- The Washington Times - Thursday, May 5, 2005


The United States announced yesterday it has reached an agreement with Vietnam on religious freedom.

Officials said communist Vietnam, whose prime minister will make a historic visit to Washington next month, has released a number of religious prisoners and allowed churches that had been closed to reopen.

The United States last year classified Vietnam as a “country of particular concern” for violating religious freedoms. The administration had been urged in March to impose a travel ban on Vietnamese government officials accused of committing religious persecution.

But John Hanford, the U.S. ambassador at large for international religious freedom, said the new agreement “addresses a number of important religious freedom concerns” and that more talks would be held when Deputy Secretary of State Robert B. Zoellick visits Hanoi today.

“In recent weeks, Vietnam has banned the practice of forced renunciations or coerced renunciations of faith. They’ve released a number of prominent prisoners of concern, and they’ve begun to register and to permit the reopening of churches that had previously been closed,” Mr. Hanford told a press briefing.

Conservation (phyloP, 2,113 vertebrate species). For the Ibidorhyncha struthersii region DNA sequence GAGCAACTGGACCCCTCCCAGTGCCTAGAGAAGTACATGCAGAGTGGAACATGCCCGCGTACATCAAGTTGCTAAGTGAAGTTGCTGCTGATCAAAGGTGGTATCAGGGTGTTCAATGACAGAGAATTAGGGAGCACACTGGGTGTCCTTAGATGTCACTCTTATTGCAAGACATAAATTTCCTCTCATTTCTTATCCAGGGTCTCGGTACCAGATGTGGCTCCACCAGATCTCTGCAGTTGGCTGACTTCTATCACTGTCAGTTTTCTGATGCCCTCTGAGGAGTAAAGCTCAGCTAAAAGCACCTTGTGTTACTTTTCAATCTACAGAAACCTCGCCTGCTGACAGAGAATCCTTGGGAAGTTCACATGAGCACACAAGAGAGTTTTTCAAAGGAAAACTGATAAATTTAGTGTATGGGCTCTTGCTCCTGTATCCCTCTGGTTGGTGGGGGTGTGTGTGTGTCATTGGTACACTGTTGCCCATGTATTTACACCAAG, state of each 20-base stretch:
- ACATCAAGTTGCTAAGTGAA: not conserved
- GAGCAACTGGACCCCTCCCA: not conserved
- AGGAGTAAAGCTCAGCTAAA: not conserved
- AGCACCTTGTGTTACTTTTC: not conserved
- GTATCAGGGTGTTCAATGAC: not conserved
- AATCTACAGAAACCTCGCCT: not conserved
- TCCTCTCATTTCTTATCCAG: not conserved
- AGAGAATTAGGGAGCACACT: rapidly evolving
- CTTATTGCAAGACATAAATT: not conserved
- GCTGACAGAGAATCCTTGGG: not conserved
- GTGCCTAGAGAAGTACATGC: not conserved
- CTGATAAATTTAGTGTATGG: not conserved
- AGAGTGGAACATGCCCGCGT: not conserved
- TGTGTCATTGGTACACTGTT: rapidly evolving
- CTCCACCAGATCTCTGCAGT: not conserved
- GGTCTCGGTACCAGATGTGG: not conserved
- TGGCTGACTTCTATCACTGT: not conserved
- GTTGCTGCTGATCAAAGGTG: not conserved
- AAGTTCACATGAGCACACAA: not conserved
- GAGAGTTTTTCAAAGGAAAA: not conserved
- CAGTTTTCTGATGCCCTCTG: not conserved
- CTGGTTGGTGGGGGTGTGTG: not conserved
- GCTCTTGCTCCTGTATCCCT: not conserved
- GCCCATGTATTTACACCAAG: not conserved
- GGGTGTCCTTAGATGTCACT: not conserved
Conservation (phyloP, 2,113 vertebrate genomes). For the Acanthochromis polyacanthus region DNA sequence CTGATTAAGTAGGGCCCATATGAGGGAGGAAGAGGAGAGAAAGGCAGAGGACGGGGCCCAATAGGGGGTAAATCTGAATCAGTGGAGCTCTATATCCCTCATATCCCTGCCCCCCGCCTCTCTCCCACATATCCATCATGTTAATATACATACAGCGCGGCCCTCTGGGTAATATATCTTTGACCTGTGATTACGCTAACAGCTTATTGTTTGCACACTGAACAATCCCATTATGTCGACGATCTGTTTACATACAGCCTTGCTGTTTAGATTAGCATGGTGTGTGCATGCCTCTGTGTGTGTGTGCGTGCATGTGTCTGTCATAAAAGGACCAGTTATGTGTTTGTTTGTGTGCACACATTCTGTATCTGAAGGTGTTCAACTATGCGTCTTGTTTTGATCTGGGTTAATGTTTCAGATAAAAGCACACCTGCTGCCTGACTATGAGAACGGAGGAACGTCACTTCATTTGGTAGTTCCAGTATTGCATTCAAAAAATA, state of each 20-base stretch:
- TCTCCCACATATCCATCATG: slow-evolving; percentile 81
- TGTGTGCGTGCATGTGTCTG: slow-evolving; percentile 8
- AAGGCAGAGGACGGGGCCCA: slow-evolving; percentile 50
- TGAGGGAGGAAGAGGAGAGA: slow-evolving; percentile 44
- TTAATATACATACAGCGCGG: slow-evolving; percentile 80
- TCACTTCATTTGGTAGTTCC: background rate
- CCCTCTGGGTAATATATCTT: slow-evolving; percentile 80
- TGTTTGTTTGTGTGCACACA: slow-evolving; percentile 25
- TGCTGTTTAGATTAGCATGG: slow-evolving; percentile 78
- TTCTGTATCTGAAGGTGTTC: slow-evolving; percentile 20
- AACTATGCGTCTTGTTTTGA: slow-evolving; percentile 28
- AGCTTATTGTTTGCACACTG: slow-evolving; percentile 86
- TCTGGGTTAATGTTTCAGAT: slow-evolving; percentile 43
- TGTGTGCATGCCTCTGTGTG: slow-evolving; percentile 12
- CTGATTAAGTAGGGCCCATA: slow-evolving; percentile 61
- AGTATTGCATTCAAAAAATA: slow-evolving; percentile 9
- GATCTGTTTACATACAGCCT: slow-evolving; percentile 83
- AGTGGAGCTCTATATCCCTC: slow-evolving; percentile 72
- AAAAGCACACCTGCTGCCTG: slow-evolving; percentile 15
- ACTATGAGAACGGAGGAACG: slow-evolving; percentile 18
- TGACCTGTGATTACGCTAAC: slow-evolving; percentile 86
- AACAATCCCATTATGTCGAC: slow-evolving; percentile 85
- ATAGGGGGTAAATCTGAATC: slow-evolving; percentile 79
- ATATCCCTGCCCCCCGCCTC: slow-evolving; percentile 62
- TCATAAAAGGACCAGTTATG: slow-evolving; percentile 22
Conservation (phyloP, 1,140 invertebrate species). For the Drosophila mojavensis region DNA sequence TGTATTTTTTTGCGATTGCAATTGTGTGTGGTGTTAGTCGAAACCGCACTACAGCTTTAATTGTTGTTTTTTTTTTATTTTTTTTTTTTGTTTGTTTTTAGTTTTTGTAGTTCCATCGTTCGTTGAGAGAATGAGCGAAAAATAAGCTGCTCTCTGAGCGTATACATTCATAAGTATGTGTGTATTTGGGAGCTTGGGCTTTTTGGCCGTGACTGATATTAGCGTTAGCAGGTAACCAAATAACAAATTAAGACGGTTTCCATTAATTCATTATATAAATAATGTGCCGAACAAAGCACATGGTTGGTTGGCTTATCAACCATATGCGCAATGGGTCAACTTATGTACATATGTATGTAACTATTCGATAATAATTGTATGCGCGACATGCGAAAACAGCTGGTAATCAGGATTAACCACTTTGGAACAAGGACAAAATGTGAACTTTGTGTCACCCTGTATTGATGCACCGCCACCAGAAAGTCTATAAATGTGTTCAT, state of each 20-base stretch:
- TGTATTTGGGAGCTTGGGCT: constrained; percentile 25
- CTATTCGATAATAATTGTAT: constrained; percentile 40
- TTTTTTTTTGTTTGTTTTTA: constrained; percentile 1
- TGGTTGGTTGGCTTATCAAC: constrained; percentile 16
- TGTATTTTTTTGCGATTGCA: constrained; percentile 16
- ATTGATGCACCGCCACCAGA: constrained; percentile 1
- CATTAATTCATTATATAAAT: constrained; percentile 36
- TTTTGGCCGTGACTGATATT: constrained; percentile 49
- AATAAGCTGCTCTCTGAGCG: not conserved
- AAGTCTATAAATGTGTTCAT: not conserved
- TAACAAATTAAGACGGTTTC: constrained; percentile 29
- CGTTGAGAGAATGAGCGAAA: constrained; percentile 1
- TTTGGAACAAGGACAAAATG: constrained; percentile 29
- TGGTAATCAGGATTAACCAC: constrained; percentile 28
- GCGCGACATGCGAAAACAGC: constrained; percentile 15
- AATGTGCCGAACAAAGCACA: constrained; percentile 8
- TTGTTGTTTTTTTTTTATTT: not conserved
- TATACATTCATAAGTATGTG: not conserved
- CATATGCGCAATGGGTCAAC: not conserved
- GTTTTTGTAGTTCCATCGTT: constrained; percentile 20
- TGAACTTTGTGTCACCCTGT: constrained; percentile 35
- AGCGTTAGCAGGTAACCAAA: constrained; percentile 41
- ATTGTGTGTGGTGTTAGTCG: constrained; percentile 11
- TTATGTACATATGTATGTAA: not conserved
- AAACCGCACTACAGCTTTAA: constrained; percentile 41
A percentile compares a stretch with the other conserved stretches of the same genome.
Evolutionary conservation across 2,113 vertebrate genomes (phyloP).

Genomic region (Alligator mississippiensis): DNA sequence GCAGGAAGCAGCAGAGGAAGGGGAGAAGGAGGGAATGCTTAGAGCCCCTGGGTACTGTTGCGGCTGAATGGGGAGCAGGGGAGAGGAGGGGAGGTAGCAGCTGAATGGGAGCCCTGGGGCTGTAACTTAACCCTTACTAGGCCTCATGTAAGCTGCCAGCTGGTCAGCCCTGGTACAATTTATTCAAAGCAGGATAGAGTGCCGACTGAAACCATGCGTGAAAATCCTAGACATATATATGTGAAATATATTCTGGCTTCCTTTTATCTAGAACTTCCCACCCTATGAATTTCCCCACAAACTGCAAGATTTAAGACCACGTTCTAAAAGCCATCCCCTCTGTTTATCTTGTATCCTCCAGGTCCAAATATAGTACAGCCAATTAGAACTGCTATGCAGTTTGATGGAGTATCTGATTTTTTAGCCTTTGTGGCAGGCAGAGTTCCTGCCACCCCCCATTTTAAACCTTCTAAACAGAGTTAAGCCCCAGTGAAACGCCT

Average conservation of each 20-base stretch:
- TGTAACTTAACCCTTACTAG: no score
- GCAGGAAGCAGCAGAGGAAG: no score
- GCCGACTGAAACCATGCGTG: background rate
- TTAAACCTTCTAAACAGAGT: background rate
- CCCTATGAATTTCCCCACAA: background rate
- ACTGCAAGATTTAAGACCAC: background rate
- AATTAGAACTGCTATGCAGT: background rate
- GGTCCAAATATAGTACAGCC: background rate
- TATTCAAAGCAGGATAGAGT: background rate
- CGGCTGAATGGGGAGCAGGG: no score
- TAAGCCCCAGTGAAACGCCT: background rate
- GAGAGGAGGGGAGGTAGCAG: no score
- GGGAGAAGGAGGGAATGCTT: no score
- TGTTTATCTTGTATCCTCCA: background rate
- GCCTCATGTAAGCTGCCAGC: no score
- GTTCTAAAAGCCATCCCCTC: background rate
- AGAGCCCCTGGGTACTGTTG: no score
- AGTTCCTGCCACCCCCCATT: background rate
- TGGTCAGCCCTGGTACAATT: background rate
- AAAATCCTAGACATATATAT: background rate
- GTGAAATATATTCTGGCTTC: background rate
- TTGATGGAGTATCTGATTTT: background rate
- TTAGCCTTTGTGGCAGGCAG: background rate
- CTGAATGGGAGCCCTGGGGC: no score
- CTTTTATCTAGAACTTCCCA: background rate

“Most importantly, Vietnam has also enacted significant legislative reforms that hold the promise of major improvements in religious freedom in the near future.”

The commitments made by Vietnam “result from our work over the past several years to advance religious freedom in that country,” Mr. Hanford said.

“While these commitments offer a strong foundation, other important steps remain to be taken, and the United States will continue to monitor developments in Vietnam closely,” he added.

Vietnam’s Prime Minister Phan Van Khai announced earlier yesterday he would visit the United States at the end of June, the first such trip by a top leader of the communist country since the end of the war in 1975.

Mr. Phan signed an order in February calling on Vietnamese officials to “ensure that each citizen’s freedom of religious and belief practice is observed [and] outlaw attempts to force people to follow a religion or to deny their religion.”

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